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STRACHAN, Alexander
(About 1520-)
(About 1550-)
STRACHAN, John Skipper and Burgess of Aberdeen
(About 1565-Before 1649)
(About 1580-)


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  • Baptised: 13 May 1610, Saint Nicholas parish, Aberdeen, Scotland

   Another name for John was STRACHEN, Jon.

  General Notes:

"Ye heard before how the queen went over to Holland, in company with her daughter, with whom went John Strachan, skipper Strachan's son of our burgh of Aberdeen, who was born, bred and brought up within the said town. This John Strachan is a brave mariner, and stout cavalier; he got charge from his majesty of one of the king's yachts, having 24 brazen pieces upon her, to follow the queen to Holland, and to attend her service.

Now the parliament seeing the king daily to stand out, and not to yield to their wills, and fearing this Strachan's employment was not for nought, they therefore sent to him where he was lying, and summoned him to return, with his ship and goods, back to the parliament, under pain of death. He answered, his charge, was frae his majesty, and when he commanded him, he should obey. The king gets word of this charge; whereupon he sends command, under the pain of hanging, that he the said John Strachan should give no obedience to any charge coming from the parliament for that purpose, whilk he gladly obeyed. Then they summoned him a second time, and the king gave a second countermand; whereupon the parliament sends out four of the king's royal ships, two to ly at the mouth of the river Humber, and two to ly at the mouth of the river by one of which ways they by the Hollanders were surely advised, this Strachan behoved to go, and was hastily to come to England. But the parliamentarians resolved, before he came that length, to have him quick, or dead; of all which Strachan has good intelligence, and resolves to take the sea. He had with him on shipboard the lord Digby and William Murray, who had gone over with the queen, and resolved now to return back with Strachan to England.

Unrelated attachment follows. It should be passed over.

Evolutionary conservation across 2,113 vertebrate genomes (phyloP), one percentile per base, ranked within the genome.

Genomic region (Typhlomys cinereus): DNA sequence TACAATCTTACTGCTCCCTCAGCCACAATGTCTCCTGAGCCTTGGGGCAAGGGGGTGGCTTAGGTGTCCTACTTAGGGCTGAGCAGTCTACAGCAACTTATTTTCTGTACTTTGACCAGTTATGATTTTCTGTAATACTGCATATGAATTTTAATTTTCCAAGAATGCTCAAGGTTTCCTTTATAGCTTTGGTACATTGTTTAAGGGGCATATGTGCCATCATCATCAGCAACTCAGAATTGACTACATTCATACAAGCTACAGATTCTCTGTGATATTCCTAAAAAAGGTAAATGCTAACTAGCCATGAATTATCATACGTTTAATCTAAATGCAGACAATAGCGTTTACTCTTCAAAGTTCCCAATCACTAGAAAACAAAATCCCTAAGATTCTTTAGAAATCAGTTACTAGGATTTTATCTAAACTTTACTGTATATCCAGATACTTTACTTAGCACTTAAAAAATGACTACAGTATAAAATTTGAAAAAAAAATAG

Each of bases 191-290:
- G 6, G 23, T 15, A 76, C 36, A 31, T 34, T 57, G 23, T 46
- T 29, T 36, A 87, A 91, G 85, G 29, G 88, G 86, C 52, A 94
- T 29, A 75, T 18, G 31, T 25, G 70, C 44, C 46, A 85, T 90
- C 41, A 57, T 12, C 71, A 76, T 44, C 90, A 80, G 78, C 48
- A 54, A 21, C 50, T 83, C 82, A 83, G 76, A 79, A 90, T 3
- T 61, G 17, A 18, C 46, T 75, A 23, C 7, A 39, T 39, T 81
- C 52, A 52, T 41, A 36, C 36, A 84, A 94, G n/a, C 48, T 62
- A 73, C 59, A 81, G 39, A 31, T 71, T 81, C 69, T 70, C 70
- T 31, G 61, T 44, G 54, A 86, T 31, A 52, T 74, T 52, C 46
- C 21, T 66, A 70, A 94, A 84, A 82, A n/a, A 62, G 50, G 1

Well, to the sea goes Strachan; two of the kings ships follows, betwixt whom there was some fight; the other two likewise follows, whilk Strachan espying, and finding himself unable to defend against them all four, made choice to take flight; and being speedier under sail, for that she was of less burden than any of the other four, goes soundly and safely frae them by plain speed, for he was well acquainted with all the sands, creeks, and holes upon the English coast, whereby he wisely took his advantage, and hastily run her ashore, where the great ships durst not follow. Well, he takes out his cannon, and mounts them upon land; he plants his muskets so, that no one pinnace nor boat durst come near his ship, albeit they were sent after him, but were dung back again, both by cannon and musket; in the mean time, Strachan sent word to the king of his landing (who was within 18 miles distance) who hastily sends a guard, conveys the lord Digby, William Murray, himself, and about other 100 persons, to his majesty. They took order with the cannon, muskets, and ammunition, and let the ship ly still there.

There came in this ship great sums of money, by the queen's moyan as was said, together with arms for ten thousand men, ammunition and cannon, whereof his majesty was very joyful, received Strachan (whom the parliament had declared traitor for his disobedience) and for his brave service knighted him with his own hand, to the great honour of the burgh of Aberdeen, being one of our townsmen born. "

from The History of the Troubles 1624-1645 1


1 e-books, The History of the Troubles and Memorable Transactions in Scotland and England from 1624 to 1645 by John Spalding (1792).

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